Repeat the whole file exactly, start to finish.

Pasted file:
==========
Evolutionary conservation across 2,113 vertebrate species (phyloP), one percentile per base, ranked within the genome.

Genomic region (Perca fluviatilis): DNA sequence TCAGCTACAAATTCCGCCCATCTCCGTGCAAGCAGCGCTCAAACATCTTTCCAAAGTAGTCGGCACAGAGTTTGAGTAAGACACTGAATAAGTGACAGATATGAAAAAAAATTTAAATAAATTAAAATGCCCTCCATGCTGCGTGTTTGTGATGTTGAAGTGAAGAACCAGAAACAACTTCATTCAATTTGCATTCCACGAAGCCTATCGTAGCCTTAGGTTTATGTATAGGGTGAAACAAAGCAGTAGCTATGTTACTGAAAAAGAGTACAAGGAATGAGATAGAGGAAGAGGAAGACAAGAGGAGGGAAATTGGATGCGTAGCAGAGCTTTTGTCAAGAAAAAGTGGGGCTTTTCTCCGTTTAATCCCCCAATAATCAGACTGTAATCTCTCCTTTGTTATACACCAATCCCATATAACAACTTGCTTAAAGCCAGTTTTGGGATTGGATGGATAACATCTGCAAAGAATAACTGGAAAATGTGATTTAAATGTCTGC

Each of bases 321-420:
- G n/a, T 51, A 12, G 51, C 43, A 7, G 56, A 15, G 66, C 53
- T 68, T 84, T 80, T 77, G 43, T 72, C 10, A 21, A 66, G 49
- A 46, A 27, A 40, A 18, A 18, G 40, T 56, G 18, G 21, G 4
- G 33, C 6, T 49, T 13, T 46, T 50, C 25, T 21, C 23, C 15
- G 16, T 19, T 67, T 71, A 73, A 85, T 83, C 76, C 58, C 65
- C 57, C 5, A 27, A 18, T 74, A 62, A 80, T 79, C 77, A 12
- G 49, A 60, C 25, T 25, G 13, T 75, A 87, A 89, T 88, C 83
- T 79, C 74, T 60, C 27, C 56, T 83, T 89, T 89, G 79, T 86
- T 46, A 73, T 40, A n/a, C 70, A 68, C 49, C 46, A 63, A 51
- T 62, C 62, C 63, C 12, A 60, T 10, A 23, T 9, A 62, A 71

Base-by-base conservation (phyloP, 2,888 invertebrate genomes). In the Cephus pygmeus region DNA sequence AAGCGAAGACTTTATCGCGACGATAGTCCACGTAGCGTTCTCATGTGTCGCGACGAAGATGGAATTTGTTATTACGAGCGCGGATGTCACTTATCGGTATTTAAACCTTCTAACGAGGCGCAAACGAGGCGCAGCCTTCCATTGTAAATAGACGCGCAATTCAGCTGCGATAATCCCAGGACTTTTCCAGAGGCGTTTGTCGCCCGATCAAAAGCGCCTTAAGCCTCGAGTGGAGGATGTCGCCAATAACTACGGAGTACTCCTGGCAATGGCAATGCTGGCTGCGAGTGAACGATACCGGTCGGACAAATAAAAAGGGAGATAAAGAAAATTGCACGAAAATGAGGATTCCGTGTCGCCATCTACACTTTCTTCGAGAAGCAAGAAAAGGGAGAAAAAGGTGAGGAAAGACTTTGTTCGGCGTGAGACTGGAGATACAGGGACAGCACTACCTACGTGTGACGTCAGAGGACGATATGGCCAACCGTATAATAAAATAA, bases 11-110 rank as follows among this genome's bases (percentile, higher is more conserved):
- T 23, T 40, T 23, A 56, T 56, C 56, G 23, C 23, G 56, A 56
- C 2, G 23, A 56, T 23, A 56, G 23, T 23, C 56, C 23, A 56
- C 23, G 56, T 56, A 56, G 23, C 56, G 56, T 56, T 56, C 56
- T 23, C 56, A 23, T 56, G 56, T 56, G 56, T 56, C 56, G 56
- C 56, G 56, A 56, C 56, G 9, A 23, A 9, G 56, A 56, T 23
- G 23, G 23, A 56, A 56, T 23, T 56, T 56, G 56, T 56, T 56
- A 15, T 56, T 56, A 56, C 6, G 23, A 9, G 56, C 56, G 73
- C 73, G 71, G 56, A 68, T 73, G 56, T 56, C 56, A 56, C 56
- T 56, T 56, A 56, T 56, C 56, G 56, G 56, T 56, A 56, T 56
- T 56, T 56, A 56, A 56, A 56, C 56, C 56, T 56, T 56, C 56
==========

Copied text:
Evolutionary conservation across 2,113 vertebrate species (phyloP), one percentile per base, ranked within the genome.

Genomic region (Perca fluviatilis): DNA sequence TCAGCTACAAATTCCGCCCATCTCCGTGCAAGCAGCGCTCAAACATCTTTCCAAAGTAGTCGGCACAGAGTTTGAGTAAGACACTGAATAAGTGACAGATATGAAAAAAAATTTAAATAAATTAAAATGCCCTCCATGCTGCGTGTTTGTGATGTTGAAGTGAAGAACCAGAAACAACTTCATTCAATTTGCATTCCACGAAGCCTATCGTAGCCTTAGGTTTATGTATAGGGTGAAACAAAGCAGTAGCTATGTTACTGAAAAAGAGTACAAGGAATGAGATAGAGGAAGAGGAAGACAAGAGGAGGGAAATTGGATGCGTAGCAGAGCTTTTGTCAAGAAAAAGTGGGGCTTTTCTCCGTTTAATCCCCCAATAATCAGACTGTAATCTCTCCTTTGTTATACACCAATCCCATATAACAACTTGCTTAAAGCCAGTTTTGGGATTGGATGGATAACATCTGCAAAGAATAACTGGAAAATGTGATTTAAATGTCTGC

Each of bases 321-420:
- G n/a, T 51, A 12, G 51, C 43, A 7, G 56, A 15, G 66, C 53
- T 68, T 84, T 80, T 77, G 43, T 72, C 10, A 21, A 66, G 49
- A 46, A 27, A 40, A 18, A 18, G 40, T 56, G 18, G 21, G 4
- G 33, C 6, T 49, T 13, T 46, T 50, C 25, T 21, C 23, C 15
- G 16, T 19, T 67, T 71, A 73, A 85, T 83, C 76, C 58, C 65
- C 57, C 5, A 27, A 18, T 74, A 62, A 80, T 79, C 77, A 12
- G 49, A 60, C 25, T 25, G 13, T 75, A 87, A 89, T 88, C 83
- T 79, C 74, T 60, C 27, C 56, T 83, T 89, T 89, G 79, T 86
- T 46, A 73, T 40, A n/a, C 70, A 68, C 49, C 46, A 63, A 51
- T 62, C 62, C 63, C 12, A 60, T 10, A 23, T 9, A 62, A 71

Base-by-base conservation (phyloP, 2,888 invertebrate genomes). In the Cephus pygmeus region DNA sequence AAGCGAAGACTTTATCGCGACGATAGTCCACGTAGCGTTCTCATGTGTCGCGACGAAGATGGAATTTGTTATTACGAGCGCGGATGTCACTTATCGGTATTTAAACCTTCTAACGAGGCGCAAACGAGGCGCAGCCTTCCATTGTAAATAGACGCGCAATTCAGCTGCGATAATCCCAGGACTTTTCCAGAGGCGTTTGTCGCCCGATCAAAAGCGCCTTAAGCCTCGAGTGGAGGATGTCGCCAATAACTACGGAGTACTCCTGGCAATGGCAATGCTGGCTGCGAGTGAACGATACCGGTCGGACAAATAAAAAGGGAGATAAAGAAAATTGCACGAAAATGAGGATTCCGTGTCGCCATCTACACTTTCTTCGAGAAGCAAGAAAAGGGAGAAAAAGGTGAGGAAAGACTTTGTTCGGCGTGAGACTGGAGATACAGGGACAGCACTACCTACGTGTGACGTCAGAGGACGATATGGCCAACCGTATAATAAAATAA, bases 11-110 rank as follows among this genome's bases (percentile, higher is more conserved):
- T 23, T 40, T 23, A 56, T 56, C 56, G 23, C 23, G 56, A 56
- C 2, G 23, A 56, T 23, A 56, G 23, T 23, C 56, C 23, A 56
- C 23, G 56, T 56, A 56, G 23, C 56, G 56, T 56, T 56, C 56
- T 23, C 56, A 23, T 56, G 56, T 56, G 56, T 56, C 56, G 56
- C 56, G 56, A 56, C 56, G 9, A 23, A 9, G 56, A 56, T 23
- G 23, G 23, A 56, A 56, T 23, T 56, T 56, G 56, T 56, T 56
- A 15, T 56, T 56, A 56, C 6, G 23, A 9, G 56, C 56, G 73
- C 73, G 71, G 56, A 68, T 73, G 56, T 56, C 56, A 56, C 56
- T 56, T 56, A 56, T 56, C 56, G 56, G 56, T 56, A 56, T 56
- T 56, T 56, A 56, A 56, A 56, C 56, C 56, T 56, T 56, C 56